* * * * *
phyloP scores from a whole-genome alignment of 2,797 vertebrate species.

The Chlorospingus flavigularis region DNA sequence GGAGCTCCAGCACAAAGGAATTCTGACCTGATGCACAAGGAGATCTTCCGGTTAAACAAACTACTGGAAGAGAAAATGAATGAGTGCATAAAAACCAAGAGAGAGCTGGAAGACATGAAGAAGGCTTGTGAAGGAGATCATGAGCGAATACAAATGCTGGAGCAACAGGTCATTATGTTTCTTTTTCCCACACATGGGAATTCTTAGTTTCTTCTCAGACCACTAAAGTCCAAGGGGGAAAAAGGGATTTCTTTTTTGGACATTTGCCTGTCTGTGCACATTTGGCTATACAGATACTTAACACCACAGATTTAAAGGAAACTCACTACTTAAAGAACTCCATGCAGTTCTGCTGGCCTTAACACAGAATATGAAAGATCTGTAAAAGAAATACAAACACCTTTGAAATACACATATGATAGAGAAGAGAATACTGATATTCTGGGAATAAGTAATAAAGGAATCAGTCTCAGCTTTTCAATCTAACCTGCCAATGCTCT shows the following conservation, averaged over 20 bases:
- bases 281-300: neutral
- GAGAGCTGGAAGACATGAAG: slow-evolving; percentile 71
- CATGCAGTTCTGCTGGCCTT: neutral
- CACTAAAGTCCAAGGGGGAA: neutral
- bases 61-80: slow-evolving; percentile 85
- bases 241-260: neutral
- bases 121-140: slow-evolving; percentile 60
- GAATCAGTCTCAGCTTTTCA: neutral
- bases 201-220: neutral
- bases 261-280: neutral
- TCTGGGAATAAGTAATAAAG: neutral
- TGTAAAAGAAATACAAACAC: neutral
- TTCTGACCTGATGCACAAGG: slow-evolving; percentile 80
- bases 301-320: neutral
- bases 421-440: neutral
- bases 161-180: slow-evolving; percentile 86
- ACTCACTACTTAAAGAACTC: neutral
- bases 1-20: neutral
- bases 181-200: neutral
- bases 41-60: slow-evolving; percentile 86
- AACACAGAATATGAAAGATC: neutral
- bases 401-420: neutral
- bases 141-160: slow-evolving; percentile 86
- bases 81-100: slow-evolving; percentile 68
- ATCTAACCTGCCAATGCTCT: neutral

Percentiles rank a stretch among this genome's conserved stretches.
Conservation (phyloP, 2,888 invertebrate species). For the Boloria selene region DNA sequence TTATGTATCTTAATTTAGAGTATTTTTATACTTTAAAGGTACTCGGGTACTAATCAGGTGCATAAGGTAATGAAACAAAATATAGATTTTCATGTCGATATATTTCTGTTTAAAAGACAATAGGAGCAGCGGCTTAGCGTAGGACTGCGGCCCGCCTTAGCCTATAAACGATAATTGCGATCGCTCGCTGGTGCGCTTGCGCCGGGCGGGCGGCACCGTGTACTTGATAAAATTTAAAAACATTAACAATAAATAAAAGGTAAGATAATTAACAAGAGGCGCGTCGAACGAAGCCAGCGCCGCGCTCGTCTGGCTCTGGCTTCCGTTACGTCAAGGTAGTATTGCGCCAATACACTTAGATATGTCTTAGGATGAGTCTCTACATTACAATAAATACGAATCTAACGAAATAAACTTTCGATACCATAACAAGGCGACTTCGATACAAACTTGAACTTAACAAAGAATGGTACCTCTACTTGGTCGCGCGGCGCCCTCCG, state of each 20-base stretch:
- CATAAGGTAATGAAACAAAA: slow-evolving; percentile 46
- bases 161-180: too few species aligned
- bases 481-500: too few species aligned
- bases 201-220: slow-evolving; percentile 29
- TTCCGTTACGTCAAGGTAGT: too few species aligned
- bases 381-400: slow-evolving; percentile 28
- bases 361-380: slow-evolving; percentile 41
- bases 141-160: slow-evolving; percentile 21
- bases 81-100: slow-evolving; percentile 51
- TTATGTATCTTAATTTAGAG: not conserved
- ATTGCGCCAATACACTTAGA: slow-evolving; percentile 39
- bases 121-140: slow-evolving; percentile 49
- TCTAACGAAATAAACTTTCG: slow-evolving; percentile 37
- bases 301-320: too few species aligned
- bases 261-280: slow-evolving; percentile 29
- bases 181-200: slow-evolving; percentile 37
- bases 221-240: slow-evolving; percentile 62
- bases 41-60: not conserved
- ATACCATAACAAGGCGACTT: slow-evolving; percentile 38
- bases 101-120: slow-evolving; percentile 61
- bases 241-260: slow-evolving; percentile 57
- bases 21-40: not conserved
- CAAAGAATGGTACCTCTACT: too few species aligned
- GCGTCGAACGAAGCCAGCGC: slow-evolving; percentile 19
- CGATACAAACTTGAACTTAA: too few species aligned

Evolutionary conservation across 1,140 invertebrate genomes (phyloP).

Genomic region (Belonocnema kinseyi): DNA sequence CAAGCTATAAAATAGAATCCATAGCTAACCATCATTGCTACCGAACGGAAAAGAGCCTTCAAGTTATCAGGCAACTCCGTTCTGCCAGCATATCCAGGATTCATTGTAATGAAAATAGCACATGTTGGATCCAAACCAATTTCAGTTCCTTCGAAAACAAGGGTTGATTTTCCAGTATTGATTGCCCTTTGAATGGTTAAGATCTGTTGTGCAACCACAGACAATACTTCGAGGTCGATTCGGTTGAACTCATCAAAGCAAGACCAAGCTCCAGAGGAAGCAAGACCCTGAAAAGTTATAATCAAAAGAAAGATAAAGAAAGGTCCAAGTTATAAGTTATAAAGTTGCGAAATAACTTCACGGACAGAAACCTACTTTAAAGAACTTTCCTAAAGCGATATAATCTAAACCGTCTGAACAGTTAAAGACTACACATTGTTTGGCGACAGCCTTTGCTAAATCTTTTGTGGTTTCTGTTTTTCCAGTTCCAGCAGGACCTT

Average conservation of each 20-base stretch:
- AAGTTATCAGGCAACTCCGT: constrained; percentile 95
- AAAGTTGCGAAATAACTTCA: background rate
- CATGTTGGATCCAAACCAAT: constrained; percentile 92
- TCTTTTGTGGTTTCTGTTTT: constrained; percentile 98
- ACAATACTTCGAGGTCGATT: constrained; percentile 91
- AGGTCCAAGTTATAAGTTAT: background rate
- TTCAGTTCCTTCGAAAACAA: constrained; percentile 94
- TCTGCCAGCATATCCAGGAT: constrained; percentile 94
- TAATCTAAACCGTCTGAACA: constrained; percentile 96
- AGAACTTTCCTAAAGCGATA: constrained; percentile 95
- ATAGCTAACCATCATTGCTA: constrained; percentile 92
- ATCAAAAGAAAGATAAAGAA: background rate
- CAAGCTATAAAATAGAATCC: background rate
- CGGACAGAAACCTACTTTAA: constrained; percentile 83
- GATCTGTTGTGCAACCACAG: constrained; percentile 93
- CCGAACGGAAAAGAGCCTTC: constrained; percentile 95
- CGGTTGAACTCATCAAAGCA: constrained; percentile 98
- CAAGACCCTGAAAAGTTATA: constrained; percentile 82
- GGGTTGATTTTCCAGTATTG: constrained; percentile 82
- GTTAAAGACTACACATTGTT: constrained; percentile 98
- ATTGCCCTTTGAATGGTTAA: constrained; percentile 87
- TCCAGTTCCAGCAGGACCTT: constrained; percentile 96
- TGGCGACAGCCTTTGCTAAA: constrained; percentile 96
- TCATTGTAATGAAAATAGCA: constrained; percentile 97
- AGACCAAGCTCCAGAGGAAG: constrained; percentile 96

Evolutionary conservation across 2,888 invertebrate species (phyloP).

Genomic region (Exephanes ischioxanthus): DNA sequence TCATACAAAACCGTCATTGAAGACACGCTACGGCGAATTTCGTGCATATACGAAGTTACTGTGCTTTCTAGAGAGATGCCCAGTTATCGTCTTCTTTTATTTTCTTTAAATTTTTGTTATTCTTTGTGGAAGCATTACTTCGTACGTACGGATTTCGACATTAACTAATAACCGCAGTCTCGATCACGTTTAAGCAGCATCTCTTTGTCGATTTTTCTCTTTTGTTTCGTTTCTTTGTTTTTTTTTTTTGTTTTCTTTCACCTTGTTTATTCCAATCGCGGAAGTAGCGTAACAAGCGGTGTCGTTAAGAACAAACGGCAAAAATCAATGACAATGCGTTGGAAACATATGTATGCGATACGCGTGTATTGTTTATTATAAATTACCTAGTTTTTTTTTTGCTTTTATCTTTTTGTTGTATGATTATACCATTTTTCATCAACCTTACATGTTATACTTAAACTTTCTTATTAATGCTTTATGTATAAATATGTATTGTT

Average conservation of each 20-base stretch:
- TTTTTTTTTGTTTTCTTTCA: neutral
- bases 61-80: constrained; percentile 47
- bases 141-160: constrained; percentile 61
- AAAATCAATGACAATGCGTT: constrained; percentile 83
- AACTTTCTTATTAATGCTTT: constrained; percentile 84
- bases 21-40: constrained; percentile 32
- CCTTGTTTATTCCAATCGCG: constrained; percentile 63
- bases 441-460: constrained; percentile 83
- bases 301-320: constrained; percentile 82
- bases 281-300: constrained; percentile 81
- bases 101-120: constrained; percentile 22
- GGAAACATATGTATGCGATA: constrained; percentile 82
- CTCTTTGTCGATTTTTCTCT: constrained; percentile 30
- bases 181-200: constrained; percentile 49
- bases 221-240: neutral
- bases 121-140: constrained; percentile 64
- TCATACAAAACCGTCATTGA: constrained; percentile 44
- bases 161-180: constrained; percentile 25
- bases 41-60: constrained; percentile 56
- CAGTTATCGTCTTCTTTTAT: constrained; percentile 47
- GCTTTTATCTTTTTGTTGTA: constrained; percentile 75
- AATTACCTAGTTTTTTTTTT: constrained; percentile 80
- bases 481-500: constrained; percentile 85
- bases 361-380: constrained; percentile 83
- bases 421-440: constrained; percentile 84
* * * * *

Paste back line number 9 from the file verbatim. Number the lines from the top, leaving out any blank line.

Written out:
- bases 121-140: slow-evolving; percentile 60